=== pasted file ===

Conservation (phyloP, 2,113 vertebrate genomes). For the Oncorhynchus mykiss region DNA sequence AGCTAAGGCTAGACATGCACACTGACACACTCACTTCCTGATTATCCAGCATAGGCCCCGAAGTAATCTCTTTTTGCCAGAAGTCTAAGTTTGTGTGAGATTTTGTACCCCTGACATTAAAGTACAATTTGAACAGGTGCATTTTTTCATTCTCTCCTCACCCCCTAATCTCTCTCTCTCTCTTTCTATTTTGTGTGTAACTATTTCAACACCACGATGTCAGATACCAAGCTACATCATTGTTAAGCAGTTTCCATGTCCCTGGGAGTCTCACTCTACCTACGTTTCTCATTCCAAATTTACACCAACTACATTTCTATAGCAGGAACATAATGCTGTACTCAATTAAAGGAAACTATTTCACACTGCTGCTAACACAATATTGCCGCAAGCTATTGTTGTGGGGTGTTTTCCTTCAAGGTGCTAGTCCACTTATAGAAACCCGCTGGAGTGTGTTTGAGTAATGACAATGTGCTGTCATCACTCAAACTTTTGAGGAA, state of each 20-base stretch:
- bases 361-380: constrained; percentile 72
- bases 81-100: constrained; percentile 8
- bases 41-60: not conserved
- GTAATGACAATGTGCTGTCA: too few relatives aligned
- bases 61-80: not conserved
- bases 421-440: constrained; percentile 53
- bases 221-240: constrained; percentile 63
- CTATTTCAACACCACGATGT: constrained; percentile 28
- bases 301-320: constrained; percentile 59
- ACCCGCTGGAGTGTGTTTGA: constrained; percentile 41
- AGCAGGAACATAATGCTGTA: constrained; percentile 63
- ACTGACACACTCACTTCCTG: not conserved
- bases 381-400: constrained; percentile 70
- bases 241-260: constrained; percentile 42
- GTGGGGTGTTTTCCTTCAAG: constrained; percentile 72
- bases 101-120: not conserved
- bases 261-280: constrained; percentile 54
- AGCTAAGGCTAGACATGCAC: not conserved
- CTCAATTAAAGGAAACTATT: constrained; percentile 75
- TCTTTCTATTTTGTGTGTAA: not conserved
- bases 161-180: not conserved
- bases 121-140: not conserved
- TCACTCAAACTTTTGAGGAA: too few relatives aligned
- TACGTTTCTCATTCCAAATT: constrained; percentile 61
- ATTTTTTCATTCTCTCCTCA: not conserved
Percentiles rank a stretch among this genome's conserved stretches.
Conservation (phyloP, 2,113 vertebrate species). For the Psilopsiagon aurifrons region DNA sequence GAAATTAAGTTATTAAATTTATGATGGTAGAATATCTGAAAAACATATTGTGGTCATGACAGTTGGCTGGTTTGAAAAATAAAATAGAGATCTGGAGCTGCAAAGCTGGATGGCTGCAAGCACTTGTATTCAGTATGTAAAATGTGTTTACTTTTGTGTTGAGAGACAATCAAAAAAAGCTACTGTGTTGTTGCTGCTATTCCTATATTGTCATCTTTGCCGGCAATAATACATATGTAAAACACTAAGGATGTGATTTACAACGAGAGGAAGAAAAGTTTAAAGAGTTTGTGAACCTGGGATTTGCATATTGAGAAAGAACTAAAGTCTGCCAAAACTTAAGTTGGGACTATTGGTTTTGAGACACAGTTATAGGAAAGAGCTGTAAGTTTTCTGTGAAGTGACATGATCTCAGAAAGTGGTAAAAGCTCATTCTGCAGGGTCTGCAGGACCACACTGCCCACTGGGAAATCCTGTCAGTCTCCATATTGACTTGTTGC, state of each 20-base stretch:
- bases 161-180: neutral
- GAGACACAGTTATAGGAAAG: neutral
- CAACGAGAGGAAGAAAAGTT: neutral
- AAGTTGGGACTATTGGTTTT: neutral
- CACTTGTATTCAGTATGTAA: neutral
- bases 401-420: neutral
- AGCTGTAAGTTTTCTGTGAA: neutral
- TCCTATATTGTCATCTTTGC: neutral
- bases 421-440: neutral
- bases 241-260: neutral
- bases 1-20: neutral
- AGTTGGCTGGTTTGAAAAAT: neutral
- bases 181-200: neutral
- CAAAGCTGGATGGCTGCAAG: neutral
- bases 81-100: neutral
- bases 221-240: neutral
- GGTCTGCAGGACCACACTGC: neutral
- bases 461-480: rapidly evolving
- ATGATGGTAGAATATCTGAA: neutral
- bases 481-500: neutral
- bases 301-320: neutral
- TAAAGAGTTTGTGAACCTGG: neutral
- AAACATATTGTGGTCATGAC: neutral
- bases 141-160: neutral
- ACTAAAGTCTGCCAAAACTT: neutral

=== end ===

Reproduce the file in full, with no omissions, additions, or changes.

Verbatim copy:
Conservation (phyloP, 2,113 vertebrate genomes). For the Oncorhynchus mykiss region DNA sequence AGCTAAGGCTAGACATGCACACTGACACACTCACTTCCTGATTATCCAGCATAGGCCCCGAAGTAATCTCTTTTTGCCAGAAGTCTAAGTTTGTGTGAGATTTTGTACCCCTGACATTAAAGTACAATTTGAACAGGTGCATTTTTTCATTCTCTCCTCACCCCCTAATCTCTCTCTCTCTCTTTCTATTTTGTGTGTAACTATTTCAACACCACGATGTCAGATACCAAGCTACATCATTGTTAAGCAGTTTCCATGTCCCTGGGAGTCTCACTCTACCTACGTTTCTCATTCCAAATTTACACCAACTACATTTCTATAGCAGGAACATAATGCTGTACTCAATTAAAGGAAACTATTTCACACTGCTGCTAACACAATATTGCCGCAAGCTATTGTTGTGGGGTGTTTTCCTTCAAGGTGCTAGTCCACTTATAGAAACCCGCTGGAGTGTGTTTGAGTAATGACAATGTGCTGTCATCACTCAAACTTTTGAGGAA, state of each 20-base stretch:
- bases 361-380: constrained; percentile 72
- bases 81-100: constrained; percentile 8
- bases 41-60: not conserved
- GTAATGACAATGTGCTGTCA: too few relatives aligned
- bases 61-80: not conserved
- bases 421-440: constrained; percentile 53
- bases 221-240: constrained; percentile 63
- CTATTTCAACACCACGATGT: constrained; percentile 28
- bases 301-320: constrained; percentile 59
- ACCCGCTGGAGTGTGTTTGA: constrained; percentile 41
- AGCAGGAACATAATGCTGTA: constrained; percentile 63
- ACTGACACACTCACTTCCTG: not conserved
- bases 381-400: constrained; percentile 70
- bases 241-260: constrained; percentile 42
- GTGGGGTGTTTTCCTTCAAG: constrained; percentile 72
- bases 101-120: not conserved
- bases 261-280: constrained; percentile 54
- AGCTAAGGCTAGACATGCAC: not conserved
- CTCAATTAAAGGAAACTATT: constrained; percentile 75
- TCTTTCTATTTTGTGTGTAA: not conserved
- bases 161-180: not conserved
- bases 121-140: not conserved
- TCACTCAAACTTTTGAGGAA: too few relatives aligned
- TACGTTTCTCATTCCAAATT: constrained; percentile 61
- ATTTTTTCATTCTCTCCTCA: not conserved
Percentiles rank a stretch among this genome's conserved stretches.
Conservation (phyloP, 2,113 vertebrate species). For the Psilopsiagon aurifrons region DNA sequence GAAATTAAGTTATTAAATTTATGATGGTAGAATATCTGAAAAACATATTGTGGTCATGACAGTTGGCTGGTTTGAAAAATAAAATAGAGATCTGGAGCTGCAAAGCTGGATGGCTGCAAGCACTTGTATTCAGTATGTAAAATGTGTTTACTTTTGTGTTGAGAGACAATCAAAAAAAGCTACTGTGTTGTTGCTGCTATTCCTATATTGTCATCTTTGCCGGCAATAATACATATGTAAAACACTAAGGATGTGATTTACAACGAGAGGAAGAAAAGTTTAAAGAGTTTGTGAACCTGGGATTTGCATATTGAGAAAGAACTAAAGTCTGCCAAAACTTAAGTTGGGACTATTGGTTTTGAGACACAGTTATAGGAAAGAGCTGTAAGTTTTCTGTGAAGTGACATGATCTCAGAAAGTGGTAAAAGCTCATTCTGCAGGGTCTGCAGGACCACACTGCCCACTGGGAAATCCTGTCAGTCTCCATATTGACTTGTTGC, state of each 20-base stretch:
- bases 161-180: neutral
- GAGACACAGTTATAGGAAAG: neutral
- CAACGAGAGGAAGAAAAGTT: neutral
- AAGTTGGGACTATTGGTTTT: neutral
- CACTTGTATTCAGTATGTAA: neutral
- bases 401-420: neutral
- AGCTGTAAGTTTTCTGTGAA: neutral
- TCCTATATTGTCATCTTTGC: neutral
- bases 421-440: neutral
- bases 241-260: neutral
- bases 1-20: neutral
- AGTTGGCTGGTTTGAAAAAT: neutral
- bases 181-200: neutral
- CAAAGCTGGATGGCTGCAAG: neutral
- bases 81-100: neutral
- bases 221-240: neutral
- GGTCTGCAGGACCACACTGC: neutral
- bases 461-480: rapidly evolving
- ATGATGGTAGAATATCTGAA: neutral
- bases 481-500: neutral
- bases 301-320: neutral
- TAAAGAGTTTGTGAACCTGG: neutral
- AAACATATTGTGGTCATGAC: neutral
- bases 141-160: neutral
- ACTAAAGTCTGCCAAAACTT: neutral